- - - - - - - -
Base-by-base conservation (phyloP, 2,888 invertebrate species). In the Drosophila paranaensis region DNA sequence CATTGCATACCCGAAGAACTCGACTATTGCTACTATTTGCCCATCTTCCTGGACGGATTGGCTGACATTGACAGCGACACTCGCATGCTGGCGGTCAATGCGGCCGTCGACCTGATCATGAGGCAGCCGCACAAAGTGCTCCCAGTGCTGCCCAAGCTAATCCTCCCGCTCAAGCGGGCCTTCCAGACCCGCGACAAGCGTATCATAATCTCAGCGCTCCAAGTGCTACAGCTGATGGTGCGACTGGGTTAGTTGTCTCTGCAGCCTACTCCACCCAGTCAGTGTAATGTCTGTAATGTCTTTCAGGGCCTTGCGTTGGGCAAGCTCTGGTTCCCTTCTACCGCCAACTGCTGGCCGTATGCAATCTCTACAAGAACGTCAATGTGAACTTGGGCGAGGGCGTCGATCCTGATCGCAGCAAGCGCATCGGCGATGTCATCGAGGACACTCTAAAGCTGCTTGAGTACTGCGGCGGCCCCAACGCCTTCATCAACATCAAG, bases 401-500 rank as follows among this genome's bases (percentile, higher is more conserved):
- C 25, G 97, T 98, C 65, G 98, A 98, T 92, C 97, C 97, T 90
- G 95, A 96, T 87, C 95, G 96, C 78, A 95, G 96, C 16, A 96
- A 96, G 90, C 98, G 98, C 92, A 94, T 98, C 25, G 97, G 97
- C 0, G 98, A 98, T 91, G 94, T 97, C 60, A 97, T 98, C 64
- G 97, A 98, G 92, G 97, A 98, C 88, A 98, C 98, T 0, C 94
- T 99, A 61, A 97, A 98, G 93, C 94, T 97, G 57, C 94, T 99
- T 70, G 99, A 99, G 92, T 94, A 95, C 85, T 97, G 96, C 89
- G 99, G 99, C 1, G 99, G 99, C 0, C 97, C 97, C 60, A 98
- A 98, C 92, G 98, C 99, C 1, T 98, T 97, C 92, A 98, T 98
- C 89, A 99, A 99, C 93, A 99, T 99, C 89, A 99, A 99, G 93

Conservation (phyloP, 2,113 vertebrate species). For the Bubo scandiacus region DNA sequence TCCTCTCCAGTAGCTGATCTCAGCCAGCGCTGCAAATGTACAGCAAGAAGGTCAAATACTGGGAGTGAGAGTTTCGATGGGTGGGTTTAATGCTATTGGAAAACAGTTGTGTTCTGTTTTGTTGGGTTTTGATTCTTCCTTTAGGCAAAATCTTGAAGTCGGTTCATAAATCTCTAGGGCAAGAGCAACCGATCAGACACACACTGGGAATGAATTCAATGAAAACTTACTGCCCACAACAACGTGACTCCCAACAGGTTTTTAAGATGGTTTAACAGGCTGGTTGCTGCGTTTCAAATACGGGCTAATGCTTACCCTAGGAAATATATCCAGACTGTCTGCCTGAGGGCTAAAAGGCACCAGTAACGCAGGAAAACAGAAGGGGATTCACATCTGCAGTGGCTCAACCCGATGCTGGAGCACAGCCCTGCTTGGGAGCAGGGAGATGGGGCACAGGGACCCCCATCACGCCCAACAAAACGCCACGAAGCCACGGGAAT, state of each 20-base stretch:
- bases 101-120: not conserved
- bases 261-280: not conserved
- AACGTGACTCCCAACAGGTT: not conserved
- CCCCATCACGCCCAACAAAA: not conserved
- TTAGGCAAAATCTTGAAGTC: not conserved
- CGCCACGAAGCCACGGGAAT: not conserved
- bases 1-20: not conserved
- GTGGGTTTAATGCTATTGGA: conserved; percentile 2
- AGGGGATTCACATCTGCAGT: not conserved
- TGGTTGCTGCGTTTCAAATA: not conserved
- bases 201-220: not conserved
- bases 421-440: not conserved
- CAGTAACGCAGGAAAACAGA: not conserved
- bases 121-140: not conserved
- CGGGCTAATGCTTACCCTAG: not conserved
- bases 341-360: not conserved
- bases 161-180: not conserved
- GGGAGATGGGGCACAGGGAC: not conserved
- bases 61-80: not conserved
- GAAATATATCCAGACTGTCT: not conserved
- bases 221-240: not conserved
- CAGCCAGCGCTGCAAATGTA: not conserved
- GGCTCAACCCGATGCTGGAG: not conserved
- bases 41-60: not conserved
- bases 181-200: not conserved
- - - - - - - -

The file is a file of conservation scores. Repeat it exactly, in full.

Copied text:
Base-by-base conservation (phyloP, 2,888 invertebrate species). In the Drosophila paranaensis region DNA sequence CATTGCATACCCGAAGAACTCGACTATTGCTACTATTTGCCCATCTTCCTGGACGGATTGGCTGACATTGACAGCGACACTCGCATGCTGGCGGTCAATGCGGCCGTCGACCTGATCATGAGGCAGCCGCACAAAGTGCTCCCAGTGCTGCCCAAGCTAATCCTCCCGCTCAAGCGGGCCTTCCAGACCCGCGACAAGCGTATCATAATCTCAGCGCTCCAAGTGCTACAGCTGATGGTGCGACTGGGTTAGTTGTCTCTGCAGCCTACTCCACCCAGTCAGTGTAATGTCTGTAATGTCTTTCAGGGCCTTGCGTTGGGCAAGCTCTGGTTCCCTTCTACCGCCAACTGCTGGCCGTATGCAATCTCTACAAGAACGTCAATGTGAACTTGGGCGAGGGCGTCGATCCTGATCGCAGCAAGCGCATCGGCGATGTCATCGAGGACACTCTAAAGCTGCTTGAGTACTGCGGCGGCCCCAACGCCTTCATCAACATCAAG, bases 401-500 rank as follows among this genome's bases (percentile, higher is more conserved):
- C 25, G 97, T 98, C 65, G 98, A 98, T 92, C 97, C 97, T 90
- G 95, A 96, T 87, C 95, G 96, C 78, A 95, G 96, C 16, A 96
- A 96, G 90, C 98, G 98, C 92, A 94, T 98, C 25, G 97, G 97
- C 0, G 98, A 98, T 91, G 94, T 97, C 60, A 97, T 98, C 64
- G 97, A 98, G 92, G 97, A 98, C 88, A 98, C 98, T 0, C 94
- T 99, A 61, A 97, A 98, G 93, C 94, T 97, G 57, C 94, T 99
- T 70, G 99, A 99, G 92, T 94, A 95, C 85, T 97, G 96, C 89
- G 99, G 99, C 1, G 99, G 99, C 0, C 97, C 97, C 60, A 98
- A 98, C 92, G 98, C 99, C 1, T 98, T 97, C 92, A 98, T 98
- C 89, A 99, A 99, C 93, A 99, T 99, C 89, A 99, A 99, G 93

Conservation (phyloP, 2,113 vertebrate species). For the Bubo scandiacus region DNA sequence TCCTCTCCAGTAGCTGATCTCAGCCAGCGCTGCAAATGTACAGCAAGAAGGTCAAATACTGGGAGTGAGAGTTTCGATGGGTGGGTTTAATGCTATTGGAAAACAGTTGTGTTCTGTTTTGTTGGGTTTTGATTCTTCCTTTAGGCAAAATCTTGAAGTCGGTTCATAAATCTCTAGGGCAAGAGCAACCGATCAGACACACACTGGGAATGAATTCAATGAAAACTTACTGCCCACAACAACGTGACTCCCAACAGGTTTTTAAGATGGTTTAACAGGCTGGTTGCTGCGTTTCAAATACGGGCTAATGCTTACCCTAGGAAATATATCCAGACTGTCTGCCTGAGGGCTAAAAGGCACCAGTAACGCAGGAAAACAGAAGGGGATTCACATCTGCAGTGGCTCAACCCGATGCTGGAGCACAGCCCTGCTTGGGAGCAGGGAGATGGGGCACAGGGACCCCCATCACGCCCAACAAAACGCCACGAAGCCACGGGAAT, state of each 20-base stretch:
- bases 101-120: not conserved
- bases 261-280: not conserved
- AACGTGACTCCCAACAGGTT: not conserved
- CCCCATCACGCCCAACAAAA: not conserved
- TTAGGCAAAATCTTGAAGTC: not conserved
- CGCCACGAAGCCACGGGAAT: not conserved
- bases 1-20: not conserved
- GTGGGTTTAATGCTATTGGA: conserved; percentile 2
- AGGGGATTCACATCTGCAGT: not conserved
- TGGTTGCTGCGTTTCAAATA: not conserved
- bases 201-220: not conserved
- bases 421-440: not conserved
- CAGTAACGCAGGAAAACAGA: not conserved
- bases 121-140: not conserved
- CGGGCTAATGCTTACCCTAG: not conserved
- bases 341-360: not conserved
- bases 161-180: not conserved
- GGGAGATGGGGCACAGGGAC: not conserved
- bases 61-80: not conserved
- GAAATATATCCAGACTGTCT: not conserved
- bases 221-240: not conserved
- CAGCCAGCGCTGCAAATGTA: not conserved
- GGCTCAACCCGATGCTGGAG: not conserved
- bases 41-60: not conserved
- bases 181-200: not conserved